4. Consider deferring income. If you sold breeding or dairy livestock because of the drought, Gutierrez says you may be able to spread the income over two years, giving you time to reinvest. Another IRS provision could allow you to defer livestock receipts if a disaster was declared in your area. You also may defer crop insurance payments to next year to reduce your tax liability, Sherrill adds, but if you already have deferred income from previous years, your 2013 income may run higher than expected.

5. Look into special rules if you sold or leased land. “We're the driest state in the nation, and some New Mexico ranchers are leaving the business — they've had enough,” Gutierrez says, referring to his home state. Land also has sold in Sherrill's area, but the drought may not have been the reason.

“People are getting out because of age and a lack of heirs, or a belief that land values are as high as they can get,” Sherrill says. “Some may have sold land in anticipation of long-term capital gain rates increasing. My advice is, develop an estate and succession plan.”

If you sold your herd and leased your land, Gutierrez notes that you may be able to spread the rental income over several years.

6. Check into depreciating improvements. The drought has prompted some producers to dig new wells.
“Farmers will want to carefully evaluate the optimal method to expense and depreciate the cost of such improvements,” says Gutierrez.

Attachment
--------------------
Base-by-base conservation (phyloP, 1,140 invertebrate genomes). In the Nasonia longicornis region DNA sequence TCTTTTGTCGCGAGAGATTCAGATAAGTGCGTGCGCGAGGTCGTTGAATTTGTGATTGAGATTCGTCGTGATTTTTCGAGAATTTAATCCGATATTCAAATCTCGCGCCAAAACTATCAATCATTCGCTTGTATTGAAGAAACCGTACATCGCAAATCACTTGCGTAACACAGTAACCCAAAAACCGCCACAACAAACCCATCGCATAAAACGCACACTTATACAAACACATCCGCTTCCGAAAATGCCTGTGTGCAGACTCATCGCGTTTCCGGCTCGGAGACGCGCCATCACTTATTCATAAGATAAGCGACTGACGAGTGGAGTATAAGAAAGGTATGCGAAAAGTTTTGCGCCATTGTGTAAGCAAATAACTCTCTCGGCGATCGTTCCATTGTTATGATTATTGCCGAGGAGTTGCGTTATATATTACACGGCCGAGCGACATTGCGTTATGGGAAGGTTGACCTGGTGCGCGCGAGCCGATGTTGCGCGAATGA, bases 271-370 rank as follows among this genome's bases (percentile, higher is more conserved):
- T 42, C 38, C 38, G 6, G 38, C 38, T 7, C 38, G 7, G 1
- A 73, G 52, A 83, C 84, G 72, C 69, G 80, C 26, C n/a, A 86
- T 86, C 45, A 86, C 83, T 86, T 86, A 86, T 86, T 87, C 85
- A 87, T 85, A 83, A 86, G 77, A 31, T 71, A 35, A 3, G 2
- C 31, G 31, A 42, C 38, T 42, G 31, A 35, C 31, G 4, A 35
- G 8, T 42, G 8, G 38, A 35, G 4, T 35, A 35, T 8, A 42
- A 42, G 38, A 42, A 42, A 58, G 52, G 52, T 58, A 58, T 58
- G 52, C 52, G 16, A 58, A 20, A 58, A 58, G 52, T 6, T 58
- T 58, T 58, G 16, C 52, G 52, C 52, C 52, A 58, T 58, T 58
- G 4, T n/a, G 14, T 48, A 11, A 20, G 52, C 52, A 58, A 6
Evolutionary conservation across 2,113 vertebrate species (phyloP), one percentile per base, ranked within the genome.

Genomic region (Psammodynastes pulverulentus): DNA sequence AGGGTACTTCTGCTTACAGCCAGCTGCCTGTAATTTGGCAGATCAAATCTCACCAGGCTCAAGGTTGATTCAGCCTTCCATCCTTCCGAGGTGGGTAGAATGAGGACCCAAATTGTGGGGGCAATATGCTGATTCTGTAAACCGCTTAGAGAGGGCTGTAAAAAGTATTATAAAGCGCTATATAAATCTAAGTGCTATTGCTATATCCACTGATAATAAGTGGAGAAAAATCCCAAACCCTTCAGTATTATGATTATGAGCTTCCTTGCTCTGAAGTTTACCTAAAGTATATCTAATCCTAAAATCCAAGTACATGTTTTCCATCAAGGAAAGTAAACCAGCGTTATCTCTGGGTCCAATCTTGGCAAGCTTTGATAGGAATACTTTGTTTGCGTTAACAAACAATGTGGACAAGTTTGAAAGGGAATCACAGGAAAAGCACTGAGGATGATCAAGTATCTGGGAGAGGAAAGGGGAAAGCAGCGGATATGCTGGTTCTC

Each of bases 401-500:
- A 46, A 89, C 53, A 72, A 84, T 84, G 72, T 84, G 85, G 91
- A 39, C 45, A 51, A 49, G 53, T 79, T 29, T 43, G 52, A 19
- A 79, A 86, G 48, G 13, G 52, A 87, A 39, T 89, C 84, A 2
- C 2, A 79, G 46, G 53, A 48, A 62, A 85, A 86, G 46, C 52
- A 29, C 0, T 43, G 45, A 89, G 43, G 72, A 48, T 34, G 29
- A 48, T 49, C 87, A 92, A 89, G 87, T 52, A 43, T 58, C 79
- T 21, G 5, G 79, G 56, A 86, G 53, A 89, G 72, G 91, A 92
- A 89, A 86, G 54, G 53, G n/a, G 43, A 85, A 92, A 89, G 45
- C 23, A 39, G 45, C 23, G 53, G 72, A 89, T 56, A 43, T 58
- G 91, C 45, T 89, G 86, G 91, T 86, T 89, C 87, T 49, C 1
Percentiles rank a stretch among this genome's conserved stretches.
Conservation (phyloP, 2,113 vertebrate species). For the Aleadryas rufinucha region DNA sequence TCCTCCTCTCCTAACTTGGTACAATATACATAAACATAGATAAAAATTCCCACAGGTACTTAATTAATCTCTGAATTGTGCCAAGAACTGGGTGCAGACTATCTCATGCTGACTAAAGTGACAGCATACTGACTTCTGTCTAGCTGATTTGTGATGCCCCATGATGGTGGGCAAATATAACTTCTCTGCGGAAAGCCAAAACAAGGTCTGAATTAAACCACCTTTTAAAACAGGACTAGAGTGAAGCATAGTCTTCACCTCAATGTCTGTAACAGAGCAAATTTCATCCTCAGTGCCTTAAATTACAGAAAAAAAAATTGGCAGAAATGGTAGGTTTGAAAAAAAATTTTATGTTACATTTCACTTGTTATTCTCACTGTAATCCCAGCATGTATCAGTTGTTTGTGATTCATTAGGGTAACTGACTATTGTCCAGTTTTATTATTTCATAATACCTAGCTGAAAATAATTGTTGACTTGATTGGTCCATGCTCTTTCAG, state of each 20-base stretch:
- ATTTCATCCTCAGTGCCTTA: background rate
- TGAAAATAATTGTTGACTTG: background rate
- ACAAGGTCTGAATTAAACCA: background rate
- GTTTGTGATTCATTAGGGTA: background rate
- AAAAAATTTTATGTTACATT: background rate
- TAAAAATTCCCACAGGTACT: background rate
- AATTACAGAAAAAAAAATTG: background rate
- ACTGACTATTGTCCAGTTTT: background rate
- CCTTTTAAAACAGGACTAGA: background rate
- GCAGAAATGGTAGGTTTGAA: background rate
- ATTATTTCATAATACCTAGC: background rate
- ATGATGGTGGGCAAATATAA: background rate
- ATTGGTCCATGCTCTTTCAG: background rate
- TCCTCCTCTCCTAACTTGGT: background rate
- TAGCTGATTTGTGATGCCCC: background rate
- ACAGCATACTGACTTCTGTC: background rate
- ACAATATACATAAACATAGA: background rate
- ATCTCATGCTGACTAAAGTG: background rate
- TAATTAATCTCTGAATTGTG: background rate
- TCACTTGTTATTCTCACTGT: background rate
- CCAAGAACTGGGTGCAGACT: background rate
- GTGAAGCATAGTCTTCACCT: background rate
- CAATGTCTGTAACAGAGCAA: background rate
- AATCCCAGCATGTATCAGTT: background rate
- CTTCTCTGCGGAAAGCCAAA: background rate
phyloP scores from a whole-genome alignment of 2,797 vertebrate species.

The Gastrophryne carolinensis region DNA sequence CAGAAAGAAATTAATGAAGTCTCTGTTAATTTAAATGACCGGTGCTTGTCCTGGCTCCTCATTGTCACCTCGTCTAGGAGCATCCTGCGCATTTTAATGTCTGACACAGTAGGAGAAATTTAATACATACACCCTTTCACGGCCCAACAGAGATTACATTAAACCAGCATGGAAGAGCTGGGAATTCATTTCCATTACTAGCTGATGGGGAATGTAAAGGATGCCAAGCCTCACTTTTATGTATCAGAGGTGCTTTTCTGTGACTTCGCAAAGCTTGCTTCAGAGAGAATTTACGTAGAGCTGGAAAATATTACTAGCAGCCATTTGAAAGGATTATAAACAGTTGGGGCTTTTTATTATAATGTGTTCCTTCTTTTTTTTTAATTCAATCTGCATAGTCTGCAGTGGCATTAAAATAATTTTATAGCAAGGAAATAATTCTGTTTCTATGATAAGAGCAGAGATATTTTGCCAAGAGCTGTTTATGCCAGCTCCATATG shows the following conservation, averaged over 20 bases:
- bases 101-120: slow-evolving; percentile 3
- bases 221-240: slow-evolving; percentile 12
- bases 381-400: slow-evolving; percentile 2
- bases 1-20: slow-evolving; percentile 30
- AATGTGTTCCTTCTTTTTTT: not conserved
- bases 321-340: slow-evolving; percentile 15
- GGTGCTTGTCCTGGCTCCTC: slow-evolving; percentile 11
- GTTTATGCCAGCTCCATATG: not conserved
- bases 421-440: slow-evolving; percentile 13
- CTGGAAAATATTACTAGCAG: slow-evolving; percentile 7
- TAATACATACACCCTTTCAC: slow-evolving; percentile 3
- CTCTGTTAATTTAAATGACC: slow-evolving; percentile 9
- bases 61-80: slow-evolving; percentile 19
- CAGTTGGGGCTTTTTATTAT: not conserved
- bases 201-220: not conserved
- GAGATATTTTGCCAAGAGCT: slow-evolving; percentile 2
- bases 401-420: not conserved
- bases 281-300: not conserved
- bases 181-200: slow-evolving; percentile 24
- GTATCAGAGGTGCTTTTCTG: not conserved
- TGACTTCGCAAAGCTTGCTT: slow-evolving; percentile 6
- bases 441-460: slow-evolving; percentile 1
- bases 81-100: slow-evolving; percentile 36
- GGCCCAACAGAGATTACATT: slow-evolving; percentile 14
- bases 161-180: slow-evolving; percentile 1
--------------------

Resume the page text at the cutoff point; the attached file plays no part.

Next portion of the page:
7. Bone up on employee rules. The IRS warns that it's cracking down on contractor versus employee
status. In addition, plan to deduct employee benefits such as health insurance.

8. Seek professional help. “Never do your own taxes,” says Biebl, who recommends seeking a farm tax expert. “With the time it takes to follow IRS regulations and the changes in the system, you could never be assured that you got it right.

"TurboTax and other consumer software programs are great, but they only do the calculations. Business and farm tax returns require more knowledge.”

Biebl estimates that tax preparation may cost up to $2,000 for complex family corporations and partnerships, and for those who sell crops. But missing out on deductions could cost even more. If the IRS audits you, your exposure to penalties can be relieved because you relied on a professional.

9. Get your records in order. Working with an accountant throughout the year helps ensure proper records. Here's what you'll need:

  • •  IRS forms related to land rents, interest payments, services provided by others and labor expenses
  • •  Business-related checking account and credit card statements
  • •  Year-end summary statements from suppliers
  • •  Tax records for the past three to five years

10. Be prepared for higher rates. Special tax rules may benefit farmers and ranchers, but in the end, ag producers voice the same worry as other taxpayers. As Sherrill says, "They're concerned that taxes will rise."

For those earning more than $250,000, the worry may be well-founded.

"The new Net Investment Income Surtax of 3.8 percent on higher bracket taxpayers with certain investment income could cause additional tax," Sherrill says. "There is also a 0.9 percent surtax on earned income for higher earning taxpayers."

This article provides general suggestions, but you must follow specific tax rules to avoid penalties. Consult a professional tax preparer for advice on your situation. For more information, go to the IRS Publication 225, the Farmer's Tax Guide. Also, ask your Extension agent about tax workshops for farmers and ranchers.